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Where's Jack Ma? The disappearance and fall from grace of China's richest man

Where's Jack Ma? The disappearance and fall from grace of China's richest man

Jack Ma was a happy man on the morning of October 24. Its second-largest creation, Ant Group, a financial services conglomerate founded in the late 1990s and driven to a dominant position in the Chinese tech ecosystem, was about to go public. The IPO, valued at more than $ 37 billion, was to be the largest ever known to man, even higher than that carried out by Aramco a few years earlier.

Who was and is the richest man in China must have felt gigantic. Untouchable. To the point of making a historical mistake.


That same day, in Shanghai, Ma delivered an explosive speech to the senior staff of the Chinese financial elite. The country's banking sector, a direct competitor to Ant Group, continued to work with the mentality of a "pawnshop", as exclusive and jealous in its territory as the old "gentlemen's clubs". Regulators were not helping. The government put too many sticks in the wheels. China should shed its regulation and spur free growth.

The morning of October 25 would no longer be so happy.


Since then and among many other misfortunes, Jack Ma has disappeared. No one has ever seen him in public again. His media silence reaches such a point that he has canceled his participation as a star jury in a reality television. The program in question, Africa’s Business Heroes, a kind of talent show in which aspiring successful entrepreneurs presented their business ideas to Ma, faced its end in January. Ma's conspicuous absence from promotional ads has sparked all sorts of speculation about his whereabouts.

The fall

You have reason to be concerned. Since he delivered the now-infamous speech, the Chinese authorities have stalled Ant Group's IPO, perhaps forever. Not only has Ma missed an opportunity to expand his net worth by more than $ 20 billion, but he has seen the stock market valuation of his other large company, Alibaba, drop 8%. The government is likely to cancel the IPO, a jug of cold water for the growth expectations of the largest fintech on the planet.

What is Ant?

The speech offers the perfect alibi, but Ma's problems with the Chinese authorities go back a long way. The main reason is the very nature of Ant Group. Originally founded as a spin-off of Alibaba to house Alipay, a PayPal-like buyer-seller mediation system that has achieved an absurdly dominant position (1 billion users) in the Chinese market, it grew and grew to become a ) a payment system and b) a financial service provider. Of credits and loans.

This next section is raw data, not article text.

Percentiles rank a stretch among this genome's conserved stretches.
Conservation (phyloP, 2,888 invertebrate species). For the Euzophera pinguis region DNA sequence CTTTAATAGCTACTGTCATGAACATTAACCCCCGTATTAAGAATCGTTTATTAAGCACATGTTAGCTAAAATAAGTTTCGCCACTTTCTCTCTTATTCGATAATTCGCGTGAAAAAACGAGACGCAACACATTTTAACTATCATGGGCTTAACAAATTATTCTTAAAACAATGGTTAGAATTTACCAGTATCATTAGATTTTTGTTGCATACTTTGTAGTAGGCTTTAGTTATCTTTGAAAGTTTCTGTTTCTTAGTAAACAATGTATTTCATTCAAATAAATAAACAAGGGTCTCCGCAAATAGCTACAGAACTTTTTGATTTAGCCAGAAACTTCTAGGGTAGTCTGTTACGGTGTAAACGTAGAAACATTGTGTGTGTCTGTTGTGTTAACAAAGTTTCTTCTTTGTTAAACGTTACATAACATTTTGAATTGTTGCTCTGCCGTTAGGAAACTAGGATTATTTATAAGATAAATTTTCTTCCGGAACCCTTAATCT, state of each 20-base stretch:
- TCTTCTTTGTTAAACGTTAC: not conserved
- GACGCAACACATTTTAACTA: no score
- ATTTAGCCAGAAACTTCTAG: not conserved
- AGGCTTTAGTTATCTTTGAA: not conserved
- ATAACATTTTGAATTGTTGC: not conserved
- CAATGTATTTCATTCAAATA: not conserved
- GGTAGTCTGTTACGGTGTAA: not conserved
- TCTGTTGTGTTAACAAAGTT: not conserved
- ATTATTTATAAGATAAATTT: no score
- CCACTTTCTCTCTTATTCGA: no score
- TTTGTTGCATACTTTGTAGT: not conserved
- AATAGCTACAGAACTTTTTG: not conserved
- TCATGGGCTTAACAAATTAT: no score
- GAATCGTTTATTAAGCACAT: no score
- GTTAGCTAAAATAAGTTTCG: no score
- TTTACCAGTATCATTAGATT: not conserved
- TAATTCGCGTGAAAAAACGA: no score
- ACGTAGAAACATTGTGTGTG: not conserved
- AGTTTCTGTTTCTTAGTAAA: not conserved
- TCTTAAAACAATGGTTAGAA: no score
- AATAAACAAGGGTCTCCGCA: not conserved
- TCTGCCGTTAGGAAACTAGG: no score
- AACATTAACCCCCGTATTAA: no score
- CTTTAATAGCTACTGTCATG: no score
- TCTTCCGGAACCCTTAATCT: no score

The regulator enters

 This is where the eyebrow of the Chinese authorities has arisen. Until his speech in Shanghai, Ma represented the paradigm of the Chinese economic model. The self-made man who raises a monopoly from nothing with the connivance of the government, in need of great financial and technological champions capable of competing in the international arena. China has for decades bypassed its own antitrust regulation to benefit its big tech companies. In the words of the FT:

"The Chinese government often tolerates monopolies, its domination that includes industries from shipping to communications. Previously, the laxity of the authorities had been interpreted as an expression of the conventional wisdom of the Communist Party: monopolies are more manageable domestically than a competitive and messy market; and at the same time, they are more competitive internationally. But the dizzying rise of Chinese big tech has made the government nervous, and sparked a reflection on its pro-monopoly attitudes."


As this Reuters report reveals, the speech caused great anger among the authorities, to the point that Xi Jinping himself gave the order to paralyze the IPO. Since then events have precipitated. In November the financial regulator distributed a draft on the future of "microloans." Companies like Ant should co-finance up to 30% of any loan they offer, bank guarantee included. Until then, only banks had an obligation to cover their loans with deposits. First stick.

At the end of December, the Central Bank of China announced the direct supervision of Ant Group's financial arm, in a "rectification" of the course taken by Ma that would integrate "its development into the country's overall development plan." Within days, Ant declared his intention to join a holding company more similar to a traditional "bank" to be subject to regulation in the sector.

Long battle

 In the blink of an eye Ma's dream has vanished. The idea of ​​an untethered financial revolution that will bypass Chinese banks has remained in ... A twist to make Ant less like a fintech and more like a bank. This is due to pressure from both banking institutions and the government. The former have for years lamented their "parasitic" nature; the second wants to create their own digital currency and is wary of Alipay's unprecedented market penetration in electronic payments.

A long battle in which Ma was the great piece to collect.

A change of scenery

Somehow, China is anticipating the problems that any technology monopoly poses for the authority of any state, especially one as jealous of its own power as the Chinese. In this sense, he may have taken the example of the United States, whose particular process of de-monopolization of the technology sector has just begun (with orders as spectacular as the one directed to Facebook to get rid of Instagram).

Ant's failed IPO and the mysterious disappearance of Jack Ma are only the most striking consequences of a perhaps momentous change in China's economic future.

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